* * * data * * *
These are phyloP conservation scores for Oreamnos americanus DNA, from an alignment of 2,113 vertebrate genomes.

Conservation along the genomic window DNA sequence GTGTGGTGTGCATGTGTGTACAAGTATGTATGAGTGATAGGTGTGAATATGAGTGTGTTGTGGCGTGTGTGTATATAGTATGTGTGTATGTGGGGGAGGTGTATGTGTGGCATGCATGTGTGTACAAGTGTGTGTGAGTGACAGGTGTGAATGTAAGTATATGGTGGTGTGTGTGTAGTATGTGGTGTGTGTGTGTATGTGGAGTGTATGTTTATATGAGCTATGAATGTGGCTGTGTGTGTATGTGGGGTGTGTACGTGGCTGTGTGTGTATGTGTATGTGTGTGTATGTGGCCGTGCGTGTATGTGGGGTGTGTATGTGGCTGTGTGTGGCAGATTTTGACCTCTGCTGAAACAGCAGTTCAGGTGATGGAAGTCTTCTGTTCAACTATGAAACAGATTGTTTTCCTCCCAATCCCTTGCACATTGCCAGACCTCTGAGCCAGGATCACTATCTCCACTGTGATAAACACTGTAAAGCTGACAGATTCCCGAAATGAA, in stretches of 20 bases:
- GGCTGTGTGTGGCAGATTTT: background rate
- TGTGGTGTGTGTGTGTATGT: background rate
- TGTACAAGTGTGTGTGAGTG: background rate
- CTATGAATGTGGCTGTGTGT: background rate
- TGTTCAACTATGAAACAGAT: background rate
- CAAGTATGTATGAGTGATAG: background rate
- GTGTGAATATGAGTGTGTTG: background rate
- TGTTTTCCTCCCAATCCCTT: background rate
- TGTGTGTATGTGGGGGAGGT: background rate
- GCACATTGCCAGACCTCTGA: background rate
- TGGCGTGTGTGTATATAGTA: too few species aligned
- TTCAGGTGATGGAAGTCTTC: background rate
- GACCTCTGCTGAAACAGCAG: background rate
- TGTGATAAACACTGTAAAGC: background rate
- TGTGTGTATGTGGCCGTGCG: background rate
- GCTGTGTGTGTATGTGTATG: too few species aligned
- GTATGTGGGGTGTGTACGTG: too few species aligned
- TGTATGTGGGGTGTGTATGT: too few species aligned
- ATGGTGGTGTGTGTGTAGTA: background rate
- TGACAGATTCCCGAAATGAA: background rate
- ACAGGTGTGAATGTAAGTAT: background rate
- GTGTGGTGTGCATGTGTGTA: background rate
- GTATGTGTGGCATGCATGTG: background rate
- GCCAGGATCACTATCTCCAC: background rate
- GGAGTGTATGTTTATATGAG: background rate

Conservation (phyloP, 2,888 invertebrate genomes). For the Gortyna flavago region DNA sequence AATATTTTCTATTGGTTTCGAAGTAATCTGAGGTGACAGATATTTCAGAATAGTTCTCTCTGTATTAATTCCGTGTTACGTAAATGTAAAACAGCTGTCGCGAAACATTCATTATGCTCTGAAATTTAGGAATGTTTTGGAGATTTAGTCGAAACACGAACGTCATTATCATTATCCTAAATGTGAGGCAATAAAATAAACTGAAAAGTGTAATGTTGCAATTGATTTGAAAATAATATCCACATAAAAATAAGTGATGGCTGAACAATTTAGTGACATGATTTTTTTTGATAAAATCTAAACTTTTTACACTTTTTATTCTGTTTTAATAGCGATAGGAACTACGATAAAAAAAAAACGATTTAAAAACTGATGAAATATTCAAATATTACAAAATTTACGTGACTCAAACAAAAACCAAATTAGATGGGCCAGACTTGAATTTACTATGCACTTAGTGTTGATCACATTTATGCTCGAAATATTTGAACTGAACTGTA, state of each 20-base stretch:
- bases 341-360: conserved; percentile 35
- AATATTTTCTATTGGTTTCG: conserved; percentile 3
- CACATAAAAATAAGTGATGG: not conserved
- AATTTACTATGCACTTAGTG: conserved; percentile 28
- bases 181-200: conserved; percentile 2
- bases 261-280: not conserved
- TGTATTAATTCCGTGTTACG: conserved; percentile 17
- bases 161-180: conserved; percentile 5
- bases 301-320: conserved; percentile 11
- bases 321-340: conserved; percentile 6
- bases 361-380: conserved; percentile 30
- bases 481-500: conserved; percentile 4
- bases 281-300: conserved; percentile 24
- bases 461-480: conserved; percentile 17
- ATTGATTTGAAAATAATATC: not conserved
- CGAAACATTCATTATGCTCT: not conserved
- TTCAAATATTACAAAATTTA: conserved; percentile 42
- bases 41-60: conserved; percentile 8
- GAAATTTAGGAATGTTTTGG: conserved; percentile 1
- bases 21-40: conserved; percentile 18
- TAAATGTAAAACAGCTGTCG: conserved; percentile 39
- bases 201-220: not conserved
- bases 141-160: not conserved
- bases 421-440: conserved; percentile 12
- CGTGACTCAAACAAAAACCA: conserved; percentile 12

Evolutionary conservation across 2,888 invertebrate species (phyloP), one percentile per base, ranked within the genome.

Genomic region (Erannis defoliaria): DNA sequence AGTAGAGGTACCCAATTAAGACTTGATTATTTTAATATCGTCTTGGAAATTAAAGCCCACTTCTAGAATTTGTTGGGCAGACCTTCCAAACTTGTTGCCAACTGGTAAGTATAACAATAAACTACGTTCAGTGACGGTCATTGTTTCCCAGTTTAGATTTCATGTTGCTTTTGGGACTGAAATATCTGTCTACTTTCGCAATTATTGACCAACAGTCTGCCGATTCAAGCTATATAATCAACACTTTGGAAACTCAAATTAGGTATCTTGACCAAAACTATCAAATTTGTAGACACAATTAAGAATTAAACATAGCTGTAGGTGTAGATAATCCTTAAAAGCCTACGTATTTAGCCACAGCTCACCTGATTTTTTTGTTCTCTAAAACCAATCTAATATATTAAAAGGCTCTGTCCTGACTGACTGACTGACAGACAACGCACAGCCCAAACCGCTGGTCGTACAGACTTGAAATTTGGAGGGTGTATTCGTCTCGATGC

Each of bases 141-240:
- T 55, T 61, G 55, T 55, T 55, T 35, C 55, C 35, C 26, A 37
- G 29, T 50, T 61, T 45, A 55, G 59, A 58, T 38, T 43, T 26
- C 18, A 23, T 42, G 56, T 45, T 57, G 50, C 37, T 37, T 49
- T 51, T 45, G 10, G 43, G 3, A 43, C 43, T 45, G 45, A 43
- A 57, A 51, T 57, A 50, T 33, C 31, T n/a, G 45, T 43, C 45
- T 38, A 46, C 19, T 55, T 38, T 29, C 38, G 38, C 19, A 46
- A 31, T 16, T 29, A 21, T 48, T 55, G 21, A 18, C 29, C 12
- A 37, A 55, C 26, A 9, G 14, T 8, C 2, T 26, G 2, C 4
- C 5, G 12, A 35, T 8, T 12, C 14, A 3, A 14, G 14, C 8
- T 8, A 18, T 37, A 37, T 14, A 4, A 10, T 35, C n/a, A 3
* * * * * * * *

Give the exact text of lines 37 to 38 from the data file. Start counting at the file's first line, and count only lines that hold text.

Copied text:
- bases 301-320: conserved; percentile 11
- bases 321-340: conserved; percentile 6